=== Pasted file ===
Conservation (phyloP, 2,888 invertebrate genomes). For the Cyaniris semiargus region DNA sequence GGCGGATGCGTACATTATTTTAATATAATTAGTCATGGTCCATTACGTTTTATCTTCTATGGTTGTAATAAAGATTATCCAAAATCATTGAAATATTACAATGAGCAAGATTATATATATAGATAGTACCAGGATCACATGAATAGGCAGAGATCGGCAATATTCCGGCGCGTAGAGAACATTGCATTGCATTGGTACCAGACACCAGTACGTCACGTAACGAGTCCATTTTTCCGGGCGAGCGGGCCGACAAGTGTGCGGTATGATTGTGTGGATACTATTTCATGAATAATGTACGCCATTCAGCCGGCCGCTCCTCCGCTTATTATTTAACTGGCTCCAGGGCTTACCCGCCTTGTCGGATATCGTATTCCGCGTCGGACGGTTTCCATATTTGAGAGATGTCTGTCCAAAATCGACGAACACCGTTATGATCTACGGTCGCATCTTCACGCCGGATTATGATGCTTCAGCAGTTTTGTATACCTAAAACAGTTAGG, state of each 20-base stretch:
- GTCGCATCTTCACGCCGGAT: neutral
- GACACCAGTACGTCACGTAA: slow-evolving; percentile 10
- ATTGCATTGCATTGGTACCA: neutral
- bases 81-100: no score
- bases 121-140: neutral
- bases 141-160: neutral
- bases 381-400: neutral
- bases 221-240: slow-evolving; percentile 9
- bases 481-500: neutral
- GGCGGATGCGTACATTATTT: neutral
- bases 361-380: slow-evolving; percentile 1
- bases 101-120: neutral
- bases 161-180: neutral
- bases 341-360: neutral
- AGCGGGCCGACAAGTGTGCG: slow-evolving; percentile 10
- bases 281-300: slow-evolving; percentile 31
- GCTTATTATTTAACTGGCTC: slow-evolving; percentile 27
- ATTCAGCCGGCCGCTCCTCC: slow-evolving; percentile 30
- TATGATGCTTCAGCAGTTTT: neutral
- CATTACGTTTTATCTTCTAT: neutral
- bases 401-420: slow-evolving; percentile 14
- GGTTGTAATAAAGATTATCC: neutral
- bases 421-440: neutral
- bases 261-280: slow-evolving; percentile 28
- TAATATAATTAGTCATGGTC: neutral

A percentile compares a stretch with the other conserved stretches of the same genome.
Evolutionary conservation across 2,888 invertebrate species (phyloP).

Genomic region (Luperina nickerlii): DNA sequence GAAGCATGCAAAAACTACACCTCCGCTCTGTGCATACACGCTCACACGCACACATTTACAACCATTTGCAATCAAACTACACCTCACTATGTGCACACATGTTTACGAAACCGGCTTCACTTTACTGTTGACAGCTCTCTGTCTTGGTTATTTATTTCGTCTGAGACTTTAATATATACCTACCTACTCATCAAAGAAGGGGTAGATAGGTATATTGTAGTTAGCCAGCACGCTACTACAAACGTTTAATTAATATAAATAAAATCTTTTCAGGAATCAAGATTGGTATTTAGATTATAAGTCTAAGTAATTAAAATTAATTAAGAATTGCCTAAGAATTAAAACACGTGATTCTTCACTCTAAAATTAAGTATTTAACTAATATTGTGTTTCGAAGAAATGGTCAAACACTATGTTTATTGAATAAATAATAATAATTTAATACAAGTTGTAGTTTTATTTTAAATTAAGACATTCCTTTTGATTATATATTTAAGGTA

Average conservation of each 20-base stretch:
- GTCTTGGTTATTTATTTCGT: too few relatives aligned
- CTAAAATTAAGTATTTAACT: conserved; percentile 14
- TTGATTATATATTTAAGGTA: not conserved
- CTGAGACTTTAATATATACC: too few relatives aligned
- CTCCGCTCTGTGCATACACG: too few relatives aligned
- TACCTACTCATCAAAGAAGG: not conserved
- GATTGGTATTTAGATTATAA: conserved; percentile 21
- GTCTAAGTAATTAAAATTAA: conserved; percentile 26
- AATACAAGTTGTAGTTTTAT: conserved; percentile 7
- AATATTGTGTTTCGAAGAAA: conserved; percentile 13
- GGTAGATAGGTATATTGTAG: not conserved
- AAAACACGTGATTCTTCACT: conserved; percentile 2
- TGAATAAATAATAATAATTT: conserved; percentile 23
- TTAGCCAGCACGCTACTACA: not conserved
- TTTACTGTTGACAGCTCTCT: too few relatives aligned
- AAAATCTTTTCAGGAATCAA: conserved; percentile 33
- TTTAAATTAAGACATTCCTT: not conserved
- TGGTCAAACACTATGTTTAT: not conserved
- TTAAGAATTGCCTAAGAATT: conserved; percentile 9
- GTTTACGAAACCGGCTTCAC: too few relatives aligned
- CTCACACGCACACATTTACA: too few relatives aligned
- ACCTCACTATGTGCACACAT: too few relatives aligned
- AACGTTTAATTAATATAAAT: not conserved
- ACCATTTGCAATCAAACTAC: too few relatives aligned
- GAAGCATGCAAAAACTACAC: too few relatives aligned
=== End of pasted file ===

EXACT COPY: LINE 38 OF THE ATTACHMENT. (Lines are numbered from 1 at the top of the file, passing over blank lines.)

- GTCTAAGTAATTAAAATTAA: conserved; percentile 26